Is Bankruptcy The Light At The End Of Your Tunnel?

Is Bankruptcy The Light At The End Of Your Tunnel?

Many things can happen in life that can cause personal financial strain. It can be brought on by poor decisions, loss of income or even, a death in the family. No matter More »

How To Pick The Best Personal Bankruptcy Lawyer To Help Your Case

How To Pick The Best Personal Bankruptcy Lawyer To Help Your Case

Personal bankruptcy can be a scary situation for those who are facing repossession from the government and constant calls from debt collectors. If you find yourself in a hole that you cannot More »

Bankruptcy: What Are My Options And Limitations?

Bankruptcy: What Are My Options And Limitations?

Even though filing for personal bankruptcy can seem like something to put off, you should not wait too long to do it. Know what you are about to go through and then More »

Why Personal Bankruptcy Is The Best Option For Some People

Why Personal Bankruptcy Is The Best Option For Some People

Looking into bankruptcy can be like looking into a murky sea. With so many laws and regulations, how do you know what steps to take so you can file for bankruptcy and More »

 

Stock futures rise in overnight trading after S&P 500 posts 4-day losing streak

Stock futures rose slightly in overnight trading on Monday following a steep sell-off on Wall Street.

Futures on the Dow Jones Industrial Average rose about 100 points. The S&P 500 futures gained 0.4% and the Nasdaq 100 futures were up 0.5%.

The market’s September sell-off intensified on Monday with the Dow Jones Industrial Average dropping 500 points, suffering its worst day since Sept. 8. The S&P 500 lost 1.2%, posting its first four-day losing streak since February. The Nasdaq Composite dipped just 0.1% after a late-day comeback rally.

Investors grew more anxious about the pandemic as the U.K. is reportedly considering another national lockdown as daily new infections rise. Meanwhile, prospects of further U.S. coronavirus fiscal stimulus became bleaker as lawmakers brace for a Supreme Court confirmation fight as President Donald Trump rushes to nominate a successor to Justice Ruth Bader Ginsburg, who died on Friday.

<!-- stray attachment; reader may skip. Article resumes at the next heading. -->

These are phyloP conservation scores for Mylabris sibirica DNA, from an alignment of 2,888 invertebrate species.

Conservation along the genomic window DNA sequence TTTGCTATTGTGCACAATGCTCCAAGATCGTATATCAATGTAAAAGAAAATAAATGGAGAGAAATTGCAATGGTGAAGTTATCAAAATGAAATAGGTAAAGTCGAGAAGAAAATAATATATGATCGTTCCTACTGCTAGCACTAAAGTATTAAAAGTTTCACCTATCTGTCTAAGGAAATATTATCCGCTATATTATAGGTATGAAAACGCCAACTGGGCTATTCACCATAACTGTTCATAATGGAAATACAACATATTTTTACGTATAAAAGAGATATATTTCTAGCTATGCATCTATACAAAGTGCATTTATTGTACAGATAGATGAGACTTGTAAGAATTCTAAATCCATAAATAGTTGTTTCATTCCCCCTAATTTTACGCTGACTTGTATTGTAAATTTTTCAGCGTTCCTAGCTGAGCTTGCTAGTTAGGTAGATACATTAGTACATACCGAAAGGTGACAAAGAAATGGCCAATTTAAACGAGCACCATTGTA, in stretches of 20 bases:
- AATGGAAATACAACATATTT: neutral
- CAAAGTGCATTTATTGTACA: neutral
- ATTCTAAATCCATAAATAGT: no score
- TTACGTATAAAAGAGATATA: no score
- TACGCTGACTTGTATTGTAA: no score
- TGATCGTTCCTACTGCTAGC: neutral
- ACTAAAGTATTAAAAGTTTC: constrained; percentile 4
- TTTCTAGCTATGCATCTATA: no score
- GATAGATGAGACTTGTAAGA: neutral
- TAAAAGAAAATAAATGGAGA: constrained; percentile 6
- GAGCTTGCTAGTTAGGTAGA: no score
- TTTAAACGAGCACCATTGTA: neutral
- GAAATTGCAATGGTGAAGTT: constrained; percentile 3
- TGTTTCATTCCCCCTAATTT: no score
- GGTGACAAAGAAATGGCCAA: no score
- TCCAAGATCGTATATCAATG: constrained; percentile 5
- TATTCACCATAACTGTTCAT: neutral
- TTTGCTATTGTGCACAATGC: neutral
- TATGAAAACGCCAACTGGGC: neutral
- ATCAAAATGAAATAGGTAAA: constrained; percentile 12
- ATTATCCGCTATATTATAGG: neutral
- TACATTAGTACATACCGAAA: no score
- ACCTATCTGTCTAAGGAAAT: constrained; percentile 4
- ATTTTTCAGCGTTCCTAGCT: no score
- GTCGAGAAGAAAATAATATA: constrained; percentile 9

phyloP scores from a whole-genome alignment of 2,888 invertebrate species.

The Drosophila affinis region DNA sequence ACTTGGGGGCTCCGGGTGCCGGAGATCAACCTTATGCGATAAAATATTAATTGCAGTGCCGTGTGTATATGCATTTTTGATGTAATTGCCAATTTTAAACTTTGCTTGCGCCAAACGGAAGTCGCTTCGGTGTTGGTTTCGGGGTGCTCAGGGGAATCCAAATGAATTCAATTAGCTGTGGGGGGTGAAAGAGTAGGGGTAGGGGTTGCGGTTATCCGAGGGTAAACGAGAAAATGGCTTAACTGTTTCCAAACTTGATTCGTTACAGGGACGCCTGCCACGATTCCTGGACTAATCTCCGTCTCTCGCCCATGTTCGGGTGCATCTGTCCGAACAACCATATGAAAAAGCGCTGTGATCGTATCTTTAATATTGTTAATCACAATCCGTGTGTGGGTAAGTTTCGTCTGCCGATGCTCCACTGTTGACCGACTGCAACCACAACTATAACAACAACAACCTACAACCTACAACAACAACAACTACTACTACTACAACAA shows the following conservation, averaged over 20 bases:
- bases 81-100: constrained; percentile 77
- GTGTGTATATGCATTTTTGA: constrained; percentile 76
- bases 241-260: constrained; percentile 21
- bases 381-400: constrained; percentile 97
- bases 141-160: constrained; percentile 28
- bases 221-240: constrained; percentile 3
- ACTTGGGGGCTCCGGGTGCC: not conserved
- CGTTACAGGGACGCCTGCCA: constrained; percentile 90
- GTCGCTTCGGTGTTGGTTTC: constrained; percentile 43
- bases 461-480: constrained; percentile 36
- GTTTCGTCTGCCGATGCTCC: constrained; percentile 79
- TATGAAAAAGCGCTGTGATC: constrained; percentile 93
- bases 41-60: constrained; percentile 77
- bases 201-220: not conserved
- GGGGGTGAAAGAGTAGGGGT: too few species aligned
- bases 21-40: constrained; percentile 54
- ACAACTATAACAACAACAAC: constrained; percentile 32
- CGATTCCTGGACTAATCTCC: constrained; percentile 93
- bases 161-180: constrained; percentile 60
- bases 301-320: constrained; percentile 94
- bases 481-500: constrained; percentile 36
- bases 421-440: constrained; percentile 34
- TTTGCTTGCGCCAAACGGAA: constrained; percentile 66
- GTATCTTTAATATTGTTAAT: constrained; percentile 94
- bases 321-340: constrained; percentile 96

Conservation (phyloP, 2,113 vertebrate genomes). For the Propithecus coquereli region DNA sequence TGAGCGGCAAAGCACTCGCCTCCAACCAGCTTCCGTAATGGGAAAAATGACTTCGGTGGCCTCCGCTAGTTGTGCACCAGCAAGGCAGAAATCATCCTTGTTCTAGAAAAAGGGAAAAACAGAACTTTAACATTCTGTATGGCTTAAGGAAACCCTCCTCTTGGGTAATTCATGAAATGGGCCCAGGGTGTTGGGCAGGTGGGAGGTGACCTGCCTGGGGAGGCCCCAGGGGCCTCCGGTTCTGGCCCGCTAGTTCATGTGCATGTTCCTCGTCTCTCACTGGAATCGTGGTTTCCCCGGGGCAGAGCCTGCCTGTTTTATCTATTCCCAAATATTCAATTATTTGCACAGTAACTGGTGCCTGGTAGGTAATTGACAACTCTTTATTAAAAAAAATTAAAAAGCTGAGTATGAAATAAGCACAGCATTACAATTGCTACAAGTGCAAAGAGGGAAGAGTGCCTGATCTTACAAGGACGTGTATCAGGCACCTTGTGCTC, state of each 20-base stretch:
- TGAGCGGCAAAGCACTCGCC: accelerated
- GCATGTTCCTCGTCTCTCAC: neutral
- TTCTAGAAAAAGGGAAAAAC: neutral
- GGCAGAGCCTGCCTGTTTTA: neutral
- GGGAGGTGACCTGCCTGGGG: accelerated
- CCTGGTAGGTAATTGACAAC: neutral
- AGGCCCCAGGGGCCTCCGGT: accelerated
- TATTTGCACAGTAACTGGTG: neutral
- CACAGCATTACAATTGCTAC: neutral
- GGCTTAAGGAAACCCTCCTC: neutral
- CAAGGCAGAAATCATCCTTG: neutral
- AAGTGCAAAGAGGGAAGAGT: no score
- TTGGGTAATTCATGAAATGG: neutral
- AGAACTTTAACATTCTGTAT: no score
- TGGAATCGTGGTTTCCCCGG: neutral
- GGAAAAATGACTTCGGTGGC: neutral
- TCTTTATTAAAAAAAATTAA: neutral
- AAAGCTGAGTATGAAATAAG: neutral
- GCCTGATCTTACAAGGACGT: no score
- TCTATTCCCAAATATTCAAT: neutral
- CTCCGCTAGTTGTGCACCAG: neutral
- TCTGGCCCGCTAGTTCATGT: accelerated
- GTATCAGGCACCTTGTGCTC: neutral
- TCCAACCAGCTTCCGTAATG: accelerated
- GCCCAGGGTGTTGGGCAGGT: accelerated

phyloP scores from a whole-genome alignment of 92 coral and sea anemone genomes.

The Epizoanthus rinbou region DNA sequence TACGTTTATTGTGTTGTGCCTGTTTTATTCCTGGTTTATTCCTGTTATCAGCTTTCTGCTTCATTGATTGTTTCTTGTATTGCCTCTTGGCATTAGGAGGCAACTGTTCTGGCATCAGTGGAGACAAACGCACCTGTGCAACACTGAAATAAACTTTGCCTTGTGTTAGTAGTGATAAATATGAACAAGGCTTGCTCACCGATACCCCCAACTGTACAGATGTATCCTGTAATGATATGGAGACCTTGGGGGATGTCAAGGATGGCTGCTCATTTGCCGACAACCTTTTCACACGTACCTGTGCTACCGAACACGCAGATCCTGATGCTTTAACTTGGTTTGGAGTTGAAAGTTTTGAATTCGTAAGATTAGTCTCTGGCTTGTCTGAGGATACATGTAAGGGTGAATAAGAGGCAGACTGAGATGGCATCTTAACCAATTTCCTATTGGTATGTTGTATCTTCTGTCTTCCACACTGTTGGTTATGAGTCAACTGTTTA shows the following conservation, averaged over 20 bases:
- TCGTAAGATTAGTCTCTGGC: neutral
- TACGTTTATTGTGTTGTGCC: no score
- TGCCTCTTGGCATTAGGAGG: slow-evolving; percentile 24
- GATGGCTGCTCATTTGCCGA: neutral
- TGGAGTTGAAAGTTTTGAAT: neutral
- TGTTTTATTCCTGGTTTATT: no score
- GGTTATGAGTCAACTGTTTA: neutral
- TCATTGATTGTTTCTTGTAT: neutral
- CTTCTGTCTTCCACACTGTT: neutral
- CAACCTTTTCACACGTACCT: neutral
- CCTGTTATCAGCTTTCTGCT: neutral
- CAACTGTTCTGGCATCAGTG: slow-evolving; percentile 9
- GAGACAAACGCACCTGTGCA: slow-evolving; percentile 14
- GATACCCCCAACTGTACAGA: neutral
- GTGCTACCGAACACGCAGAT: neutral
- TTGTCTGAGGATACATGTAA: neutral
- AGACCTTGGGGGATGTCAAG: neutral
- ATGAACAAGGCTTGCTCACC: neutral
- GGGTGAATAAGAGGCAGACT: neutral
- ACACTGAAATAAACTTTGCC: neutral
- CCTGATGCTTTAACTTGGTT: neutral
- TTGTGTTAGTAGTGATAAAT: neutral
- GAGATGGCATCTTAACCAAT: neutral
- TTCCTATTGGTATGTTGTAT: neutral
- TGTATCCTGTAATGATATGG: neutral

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“Coronavirus concerns have resurfaced, worrying investors that a reversal in reopening progress could be near,” Lindsey Bell, chief investment strategist for Ally Invest, said in a note. “More and more uncertainty is arising as we get closer to the election but no closer to Congressional fiscal relief. But we’re still optimistic this dip will be bought sooner rather than later.”

The major averages are on pace for steep losses for September, a typical weak month for stocks. All three major averages had just suffered three straight weeks of losses. The Dow and the S&P 500 have fallen 4.5% and 6.3% this month, respectively, while the Nasdaq has dropped 8.4% as investors dumped high-flying tech giants.

“Market volatility is returning after months of steady advances in risk assets, and we see elevated volatility ahead of the November U.S. election,” Jean Boivin, head of BlockRock Investment Institute, said in a note. “In addition, negotiations of a new U.S. fiscal package are dragging on, the pandemic is still spreading in many countries, and U.S. China tensions are running high.”

On Tuesday, investors will monitor a hearing with U.S. Treasury Secretary Steven Mnuchin and Federal Reserve chair Jerome Powell in front of the House Financial Services Committee about pandemic responses.